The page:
I assume that they would do this by sniffing packets, but doesn't this
all go down the drain if packets are encrypted? I'm trying to think of
how they can detect this kind of activity if packets are encrypted.
I suppose that when the encryption key is sent over a BitTorrent
client, the ISP could intercept the key and then see everything. Would
that be feasible?
If encryption keys were sent in clear over the internet, I think we would have bigger problems than the government spying on our torrents. There's this neat thing called public-key cryptography which solves this problem. Properly implemented cryptography cannot be defeated passively simply by observing packets (no matter how hard you wish for it) without years of mathematical analysis (cryptanalysis).
But I doubt most of the people torrenting in the USA encrypt their torrent activity. In fact, I'd bet than less than 2% do it. Whether it is cost-effective to hunt after those 2% is up to the government (hint: it's not).
So, yes, it all goes down the drain if communications are properly encrypted, but it doesn't matter here. The goal is not to stop 100% of illegal file sharing - just enough to make an example (and get money).
Other than that, they could rely on general usage statistics, such as
"this guy uses a ton of bandwidth especially during nighttime. He is
probably sharing files illegally." Would they take action on such weak
Someone downloading terabytes of data every month would probably get more attention than some granny using her computer to send two emails every year, but they certainly would need more evidence before any sort of action can be taken. And in any case, if you are illegally downloading files and the FBI knock at your door, you can probably invoke the fifth as revealing your activities would qualify as self-incrimination without the support of prior evidence (disclaimer: IANAL).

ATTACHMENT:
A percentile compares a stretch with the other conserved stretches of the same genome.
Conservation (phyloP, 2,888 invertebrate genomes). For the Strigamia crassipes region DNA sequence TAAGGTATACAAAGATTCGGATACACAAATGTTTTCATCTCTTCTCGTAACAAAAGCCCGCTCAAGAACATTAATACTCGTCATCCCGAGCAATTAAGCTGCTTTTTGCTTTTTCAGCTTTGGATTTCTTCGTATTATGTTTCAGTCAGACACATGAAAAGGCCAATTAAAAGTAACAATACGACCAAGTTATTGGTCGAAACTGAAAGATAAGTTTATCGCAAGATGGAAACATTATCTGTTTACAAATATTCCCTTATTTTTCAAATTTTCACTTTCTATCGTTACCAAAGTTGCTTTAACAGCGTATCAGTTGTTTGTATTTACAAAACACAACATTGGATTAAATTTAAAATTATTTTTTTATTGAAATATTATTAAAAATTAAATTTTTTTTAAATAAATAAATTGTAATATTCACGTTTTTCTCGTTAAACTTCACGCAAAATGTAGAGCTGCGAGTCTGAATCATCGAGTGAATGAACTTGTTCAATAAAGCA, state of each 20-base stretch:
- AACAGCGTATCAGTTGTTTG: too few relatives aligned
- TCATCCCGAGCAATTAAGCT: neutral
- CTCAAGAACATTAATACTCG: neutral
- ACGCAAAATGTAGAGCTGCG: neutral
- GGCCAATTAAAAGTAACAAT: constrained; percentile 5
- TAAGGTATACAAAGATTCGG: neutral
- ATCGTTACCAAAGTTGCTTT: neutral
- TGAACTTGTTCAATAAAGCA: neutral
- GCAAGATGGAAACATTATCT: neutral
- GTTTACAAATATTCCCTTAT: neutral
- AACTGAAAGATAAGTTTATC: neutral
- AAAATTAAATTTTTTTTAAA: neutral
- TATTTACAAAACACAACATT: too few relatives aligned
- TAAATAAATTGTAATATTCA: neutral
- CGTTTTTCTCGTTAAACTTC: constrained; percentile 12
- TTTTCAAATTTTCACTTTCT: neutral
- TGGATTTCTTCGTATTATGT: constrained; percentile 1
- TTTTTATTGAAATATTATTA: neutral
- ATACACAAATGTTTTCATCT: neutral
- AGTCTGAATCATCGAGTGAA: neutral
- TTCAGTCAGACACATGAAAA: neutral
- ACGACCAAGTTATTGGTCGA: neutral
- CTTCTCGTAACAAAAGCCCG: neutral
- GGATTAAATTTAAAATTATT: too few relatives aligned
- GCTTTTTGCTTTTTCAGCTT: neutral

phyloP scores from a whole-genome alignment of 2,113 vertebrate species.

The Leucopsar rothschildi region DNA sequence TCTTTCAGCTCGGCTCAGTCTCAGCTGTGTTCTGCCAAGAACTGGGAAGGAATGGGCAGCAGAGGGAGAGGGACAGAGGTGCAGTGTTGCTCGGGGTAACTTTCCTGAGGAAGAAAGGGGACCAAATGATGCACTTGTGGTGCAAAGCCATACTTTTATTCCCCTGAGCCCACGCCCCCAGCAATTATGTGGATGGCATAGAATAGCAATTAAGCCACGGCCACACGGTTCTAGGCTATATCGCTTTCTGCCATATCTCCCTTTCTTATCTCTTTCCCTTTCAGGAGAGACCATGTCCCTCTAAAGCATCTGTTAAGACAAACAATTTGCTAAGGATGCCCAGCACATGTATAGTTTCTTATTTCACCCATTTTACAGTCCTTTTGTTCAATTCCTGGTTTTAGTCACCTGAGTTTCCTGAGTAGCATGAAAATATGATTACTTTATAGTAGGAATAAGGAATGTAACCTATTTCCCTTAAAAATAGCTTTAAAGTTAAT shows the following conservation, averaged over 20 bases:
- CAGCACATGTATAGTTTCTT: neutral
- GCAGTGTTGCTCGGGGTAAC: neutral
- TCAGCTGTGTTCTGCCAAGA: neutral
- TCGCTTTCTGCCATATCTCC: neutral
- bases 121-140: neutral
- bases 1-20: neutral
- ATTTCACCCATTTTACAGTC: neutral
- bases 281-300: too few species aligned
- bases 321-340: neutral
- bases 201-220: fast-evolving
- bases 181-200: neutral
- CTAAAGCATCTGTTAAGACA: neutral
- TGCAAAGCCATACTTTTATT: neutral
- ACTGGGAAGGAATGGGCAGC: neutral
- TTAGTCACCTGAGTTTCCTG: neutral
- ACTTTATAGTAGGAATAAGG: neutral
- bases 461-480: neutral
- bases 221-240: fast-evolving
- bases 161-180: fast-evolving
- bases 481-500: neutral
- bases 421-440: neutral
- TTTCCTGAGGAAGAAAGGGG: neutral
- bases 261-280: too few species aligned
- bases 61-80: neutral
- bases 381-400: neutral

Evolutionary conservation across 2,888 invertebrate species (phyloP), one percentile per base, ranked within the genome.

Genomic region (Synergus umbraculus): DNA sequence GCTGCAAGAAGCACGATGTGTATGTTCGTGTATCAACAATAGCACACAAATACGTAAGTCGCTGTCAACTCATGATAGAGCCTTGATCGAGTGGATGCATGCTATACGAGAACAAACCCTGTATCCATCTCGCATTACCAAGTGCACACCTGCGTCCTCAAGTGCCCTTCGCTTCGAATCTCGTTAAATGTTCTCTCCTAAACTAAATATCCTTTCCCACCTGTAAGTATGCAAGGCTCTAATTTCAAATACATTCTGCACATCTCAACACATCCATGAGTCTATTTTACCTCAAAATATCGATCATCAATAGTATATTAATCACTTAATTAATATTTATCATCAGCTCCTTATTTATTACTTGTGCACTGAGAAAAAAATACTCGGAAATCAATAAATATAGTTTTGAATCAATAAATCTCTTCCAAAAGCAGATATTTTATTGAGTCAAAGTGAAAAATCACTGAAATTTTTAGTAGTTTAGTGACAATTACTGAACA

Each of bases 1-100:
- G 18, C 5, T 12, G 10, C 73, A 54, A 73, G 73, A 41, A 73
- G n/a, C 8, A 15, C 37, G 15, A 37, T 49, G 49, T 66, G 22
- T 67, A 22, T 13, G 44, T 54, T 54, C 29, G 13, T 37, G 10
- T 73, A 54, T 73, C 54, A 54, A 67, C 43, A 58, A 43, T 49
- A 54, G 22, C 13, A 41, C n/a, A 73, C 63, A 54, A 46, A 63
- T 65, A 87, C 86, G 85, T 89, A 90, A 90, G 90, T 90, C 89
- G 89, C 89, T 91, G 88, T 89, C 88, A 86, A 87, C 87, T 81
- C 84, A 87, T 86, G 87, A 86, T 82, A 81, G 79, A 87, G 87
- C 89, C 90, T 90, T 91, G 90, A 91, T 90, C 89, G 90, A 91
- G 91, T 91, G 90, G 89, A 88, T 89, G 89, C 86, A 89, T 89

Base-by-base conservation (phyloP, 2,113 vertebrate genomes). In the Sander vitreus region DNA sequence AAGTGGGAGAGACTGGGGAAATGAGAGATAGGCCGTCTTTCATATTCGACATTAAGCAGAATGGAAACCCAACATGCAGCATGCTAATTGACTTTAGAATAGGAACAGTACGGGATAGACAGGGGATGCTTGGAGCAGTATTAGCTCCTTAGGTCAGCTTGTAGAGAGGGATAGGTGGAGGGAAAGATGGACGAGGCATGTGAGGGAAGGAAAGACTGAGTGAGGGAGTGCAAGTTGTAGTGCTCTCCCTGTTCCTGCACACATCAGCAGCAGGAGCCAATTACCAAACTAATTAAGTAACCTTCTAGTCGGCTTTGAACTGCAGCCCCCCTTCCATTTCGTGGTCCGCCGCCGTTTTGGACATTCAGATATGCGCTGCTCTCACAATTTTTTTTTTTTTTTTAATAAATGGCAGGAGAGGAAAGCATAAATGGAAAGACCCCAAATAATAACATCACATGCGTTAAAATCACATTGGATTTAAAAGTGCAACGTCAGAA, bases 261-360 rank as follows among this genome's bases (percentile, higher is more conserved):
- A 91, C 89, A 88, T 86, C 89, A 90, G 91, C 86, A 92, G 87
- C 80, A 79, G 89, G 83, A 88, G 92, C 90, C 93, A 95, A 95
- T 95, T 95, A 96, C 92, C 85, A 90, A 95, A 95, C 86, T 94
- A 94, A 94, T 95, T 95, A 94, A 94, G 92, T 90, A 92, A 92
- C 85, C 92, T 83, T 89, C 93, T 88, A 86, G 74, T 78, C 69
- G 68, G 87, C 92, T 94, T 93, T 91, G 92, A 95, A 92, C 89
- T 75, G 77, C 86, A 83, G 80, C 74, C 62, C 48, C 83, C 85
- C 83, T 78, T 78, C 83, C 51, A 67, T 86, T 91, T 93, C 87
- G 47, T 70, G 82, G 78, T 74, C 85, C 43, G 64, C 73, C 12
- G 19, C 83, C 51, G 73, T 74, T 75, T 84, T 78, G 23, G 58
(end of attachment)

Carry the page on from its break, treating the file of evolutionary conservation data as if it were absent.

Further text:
That said, such evidence can be obtained from "suspects" without them knowing, even though it might be technically illegal it has been known to happen (such as eavesdropping on someone's computer display - which is not encrypted and clearly shows the torrents going on) or snapshotting his hard drive while he's off buying groceries or something. A false sense of security is worse than no security.
Torrents also have an additional problem, being p2p. If someone you connected to to download your stuff is incriminated, they can potentially trace that to you, using this as evidence...
Overall I doubt this law will be heavily enforced, really. The logistics required to scan for illegal sharing on a national scale are immense and it will probably be very inefficient and miss a lot of stuff. The ISP's will uphold this regulation in the laziest way possible and a couple people might get convicted and made an example of, then everybody will forget about it, most likely.